You know the idiom in English, “It’s all Greek to me,” to express that something is difficult to understand? The Greek language is not only foreign to most English speakers, the Greek alphabet looks quite different from the Latin alphabet used in English and other European languages. Nonetheless, many English words come from Greek, especially technical words used in the sciences, such as mathematics and medicine. This idiom may come from the Latin phrase, “Graecum est; non legitur” (“it is Greek, so it cannot be read”), and it expresses the reality that an average person who is uneducated and untrained in a particular field may have difficulty reading about and understanding that field.
“A little knowledge” of Greek can be useful, but it also “is a dangerous thing,” as another common English expression suggests. This was demonstrated during a private conversation before the funeral of Leilani (O’Malley) Muir, who passed away four years ago on March 14, 2016. Leilani was the first person to successfully file a lawsuit against the Province of Alberta in Canada for being sterilized under the Sexual Sterilization Act of Alberta, which led to several other class action lawsuits against the province for wrongful sterilization.
She had been institutionalized at the Provincial Training School for Mental Defectives, later renamed the Michener Centre, just before her 11th birthday and was subsequently diagnosed as a “moron,” even though her IQ was normal. This false diagnosis allowed the Alberta Eugenics Board to approve her for sterilization, which was accomplished without her knowledge by telling her that she had her appendix removed. It was not until after she was married and found herself unable to conceive a child that a fertility tests led to the discovery that she had been intentionally sterilized and that the procedure was irreversible.
Just before Leilani’s funeral, a person who came to pay his respects said to the [Roman Catholic] priest Leilani had asked to preside at her funeral, who happened to be an acquaintance of his: “You should base your homily on Matthew 5:22.” This verse ends with: “… But whoever says, ‘You fool!’ shall be in danger of hell fire.” The Greek word translated as “fool” in this verse is μωρέ [moré], the vocative singular masculine form of μωρός [morós], from which we get the English word moron.
Although psychologists and psychiatrists used to apply the label moron to persons with an IQ of between 50 and 70, the Greek word from which it originates is not only used by Jesus Christ in the above verse, but also by Saint Paul in 1 Corinthians 4:10: “We are fools for Christ’s sake…” Psychologists and psychiatrists also used to apply the label idiot to persons with an IQ below 30. This word comes from the Greek word ἰδιώτης [idiótis], of which the plural form is used in Acts 4:13 to describe Saints Peter and John: “Now when they saw the boldness of Peter and John, and perceived that they were uneducated and untrained men (ἰδιῶται [idiótai]), they marvelled. And they realized that they had been with Jesus.”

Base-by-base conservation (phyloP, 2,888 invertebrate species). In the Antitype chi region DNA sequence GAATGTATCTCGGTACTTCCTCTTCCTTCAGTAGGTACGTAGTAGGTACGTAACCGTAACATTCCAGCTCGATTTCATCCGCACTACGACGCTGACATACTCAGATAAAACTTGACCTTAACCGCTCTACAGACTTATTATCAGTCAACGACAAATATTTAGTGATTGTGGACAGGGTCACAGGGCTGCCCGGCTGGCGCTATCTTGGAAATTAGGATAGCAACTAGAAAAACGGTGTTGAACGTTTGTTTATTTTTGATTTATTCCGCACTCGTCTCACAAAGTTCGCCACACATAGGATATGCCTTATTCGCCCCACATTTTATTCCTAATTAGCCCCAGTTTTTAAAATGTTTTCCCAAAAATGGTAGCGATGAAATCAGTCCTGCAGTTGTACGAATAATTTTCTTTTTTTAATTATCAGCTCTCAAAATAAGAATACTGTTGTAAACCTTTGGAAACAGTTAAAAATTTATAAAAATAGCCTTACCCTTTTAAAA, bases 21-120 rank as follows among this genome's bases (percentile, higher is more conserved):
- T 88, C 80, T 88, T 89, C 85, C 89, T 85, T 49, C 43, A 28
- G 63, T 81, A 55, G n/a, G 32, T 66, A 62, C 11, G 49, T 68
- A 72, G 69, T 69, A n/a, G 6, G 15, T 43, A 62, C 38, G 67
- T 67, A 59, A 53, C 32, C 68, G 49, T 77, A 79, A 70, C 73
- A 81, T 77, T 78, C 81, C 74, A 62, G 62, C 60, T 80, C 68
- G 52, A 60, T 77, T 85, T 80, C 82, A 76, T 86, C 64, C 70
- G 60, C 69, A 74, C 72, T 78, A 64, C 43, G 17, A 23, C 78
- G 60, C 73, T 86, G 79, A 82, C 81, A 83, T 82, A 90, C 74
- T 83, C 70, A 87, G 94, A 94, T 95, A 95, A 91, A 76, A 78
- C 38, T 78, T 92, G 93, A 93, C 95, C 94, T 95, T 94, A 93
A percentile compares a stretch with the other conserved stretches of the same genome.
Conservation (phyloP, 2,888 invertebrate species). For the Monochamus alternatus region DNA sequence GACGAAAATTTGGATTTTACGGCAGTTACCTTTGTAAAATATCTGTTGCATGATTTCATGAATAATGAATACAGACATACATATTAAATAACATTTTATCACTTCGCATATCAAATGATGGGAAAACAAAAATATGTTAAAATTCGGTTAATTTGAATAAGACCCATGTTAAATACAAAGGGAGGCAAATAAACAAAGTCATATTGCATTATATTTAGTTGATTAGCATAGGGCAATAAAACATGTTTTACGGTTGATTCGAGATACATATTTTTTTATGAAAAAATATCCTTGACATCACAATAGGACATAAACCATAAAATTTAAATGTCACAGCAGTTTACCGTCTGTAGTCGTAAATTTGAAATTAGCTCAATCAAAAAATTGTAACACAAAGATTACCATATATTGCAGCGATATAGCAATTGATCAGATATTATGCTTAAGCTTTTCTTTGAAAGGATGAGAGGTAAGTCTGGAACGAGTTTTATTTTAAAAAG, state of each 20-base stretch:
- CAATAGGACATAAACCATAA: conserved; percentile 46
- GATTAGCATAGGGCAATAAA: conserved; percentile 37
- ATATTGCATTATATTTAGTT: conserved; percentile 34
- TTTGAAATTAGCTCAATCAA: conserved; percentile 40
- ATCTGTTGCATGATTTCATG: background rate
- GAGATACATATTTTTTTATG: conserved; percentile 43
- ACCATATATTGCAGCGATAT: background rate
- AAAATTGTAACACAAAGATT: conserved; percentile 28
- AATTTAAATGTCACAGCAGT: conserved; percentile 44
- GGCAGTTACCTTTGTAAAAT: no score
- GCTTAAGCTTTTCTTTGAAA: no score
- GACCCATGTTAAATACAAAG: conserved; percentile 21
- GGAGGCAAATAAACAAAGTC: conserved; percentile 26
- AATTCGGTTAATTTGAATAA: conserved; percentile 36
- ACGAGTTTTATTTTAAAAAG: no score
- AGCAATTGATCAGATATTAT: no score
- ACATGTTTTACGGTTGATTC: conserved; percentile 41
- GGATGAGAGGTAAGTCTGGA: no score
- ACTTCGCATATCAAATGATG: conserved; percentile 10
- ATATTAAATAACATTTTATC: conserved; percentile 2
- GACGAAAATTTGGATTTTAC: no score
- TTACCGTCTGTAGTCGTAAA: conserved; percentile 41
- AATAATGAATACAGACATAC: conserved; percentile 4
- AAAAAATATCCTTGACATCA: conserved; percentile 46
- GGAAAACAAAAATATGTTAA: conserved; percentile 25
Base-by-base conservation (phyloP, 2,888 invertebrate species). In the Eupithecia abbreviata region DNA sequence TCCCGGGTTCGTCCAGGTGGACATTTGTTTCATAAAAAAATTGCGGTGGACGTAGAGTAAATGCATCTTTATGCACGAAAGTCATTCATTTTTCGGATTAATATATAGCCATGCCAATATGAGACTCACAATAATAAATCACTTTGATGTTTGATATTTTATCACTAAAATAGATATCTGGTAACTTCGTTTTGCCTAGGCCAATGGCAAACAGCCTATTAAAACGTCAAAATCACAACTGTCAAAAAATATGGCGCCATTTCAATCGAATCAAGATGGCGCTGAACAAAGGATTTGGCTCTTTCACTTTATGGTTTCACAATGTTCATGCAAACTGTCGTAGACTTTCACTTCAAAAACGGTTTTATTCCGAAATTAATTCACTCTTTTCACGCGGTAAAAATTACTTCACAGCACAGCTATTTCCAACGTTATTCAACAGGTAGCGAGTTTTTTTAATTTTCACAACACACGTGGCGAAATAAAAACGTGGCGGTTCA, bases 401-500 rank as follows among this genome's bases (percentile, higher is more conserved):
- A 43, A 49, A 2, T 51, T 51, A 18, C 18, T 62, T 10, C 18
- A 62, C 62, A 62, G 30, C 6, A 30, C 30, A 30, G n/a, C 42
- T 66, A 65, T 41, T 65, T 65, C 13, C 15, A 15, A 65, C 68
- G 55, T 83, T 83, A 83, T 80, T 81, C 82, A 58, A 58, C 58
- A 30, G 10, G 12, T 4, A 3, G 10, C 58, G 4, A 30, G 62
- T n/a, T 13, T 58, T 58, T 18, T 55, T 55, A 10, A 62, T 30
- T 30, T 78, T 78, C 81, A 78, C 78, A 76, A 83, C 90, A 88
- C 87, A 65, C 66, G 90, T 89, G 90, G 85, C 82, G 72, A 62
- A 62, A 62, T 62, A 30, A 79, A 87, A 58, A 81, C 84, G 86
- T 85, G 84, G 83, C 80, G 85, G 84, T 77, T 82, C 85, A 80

The use of these and a number of other words with Greek origins in a particular medical context could be described with another Greek word used by Saint Paul in Philippians 3:8, σκύβαλα [skúbala]. This world could accurately be translated into English as “B.S.,” only the Greek does not specifically reference bulls. In truth, the use of such terminology to confuse those who are not familiar with it brings to mind another famous saying in English: “If you can’t dazzle them with brilliance, baffle them with bullshit.”
While the Greek origins of the above three words may be little known by those who speak English, two other words are often cited by those critical of various aspects of modern medicine: pharmacy and psychiatrist.
Some have discovered or have been told that the Greek origins of the words pharmacy and pharmacist are used in the Bible in reference to magic potions, poison, sorcery, and sorcerers. This is correct and there are five occurrences of this Greek root in the New Testament, all of which confirm this usage. Thus, those accustom to formulating arguments based on biblical passages and examples of Greek usage in the New Testament may feel justified in asserting that this is the only context in which these words were originally used. Of course, a mere five examples of a particular usage does not negate the possibility of other usages.
If one were to search the Septuagint, the Greek translation of the Old Testament in common use for more than a couple of centuries before the New Testament was written, this same Greek root is found a couple of times in reference to good and healing medicine. Additionally, the second Bishop of Antioch, Saint Ignatius, who was an immediate disciple of Saint John, one of the Twelve Apostles of Jesus, described Holy Communion as the “Medicine of Immortality,” which could be translated, given the Greek that he used, the “Pharmaceutic of Immortality.” In surveying the wider usage of this Greek root, even in Christian contexts, it becomes obvious that it has both positive and negative connotations, much like the English word drug, so a sound argument against the pharmaceutical industry cannot be made using only the etymology of the word pharmacy.
The etymology of the word psychiatry, on the other hand, actually contradicts the modern medical field of so-called “psychiatry.” As mentioned in the first of these posts: “An Orthodox clergyman or monk is called to be a physician of souls, which in Greek is ιατρού των ψυχών (iatrou ton psychon). If one were to coin a single English word based on that Greek, it would be: psychiatrist.” This is not merely some ancient and obsolete Greek usage, but a usage that is still in use today, especially where Orthodox services are served in Greek. A specific example of this occurred just a couple of days after the above mentioned fourth anniversary of Leilani Muir’s passing away. This was the Monday in the Third Week of Great Lent and an English translation of the Troparion of the Prophecy sung during the Sixth Hour on this Monday is:
O Physician of our souls, who knowest the mind of man, in Thy compassion heal our infirmities, for we are weak and broken by sin.
Given the Greek origins of the word psychiatrist and the original Greek text of this troparion, which is still used today in many Orthodox parishes and monasteries, this troparion could be legitimately translated as: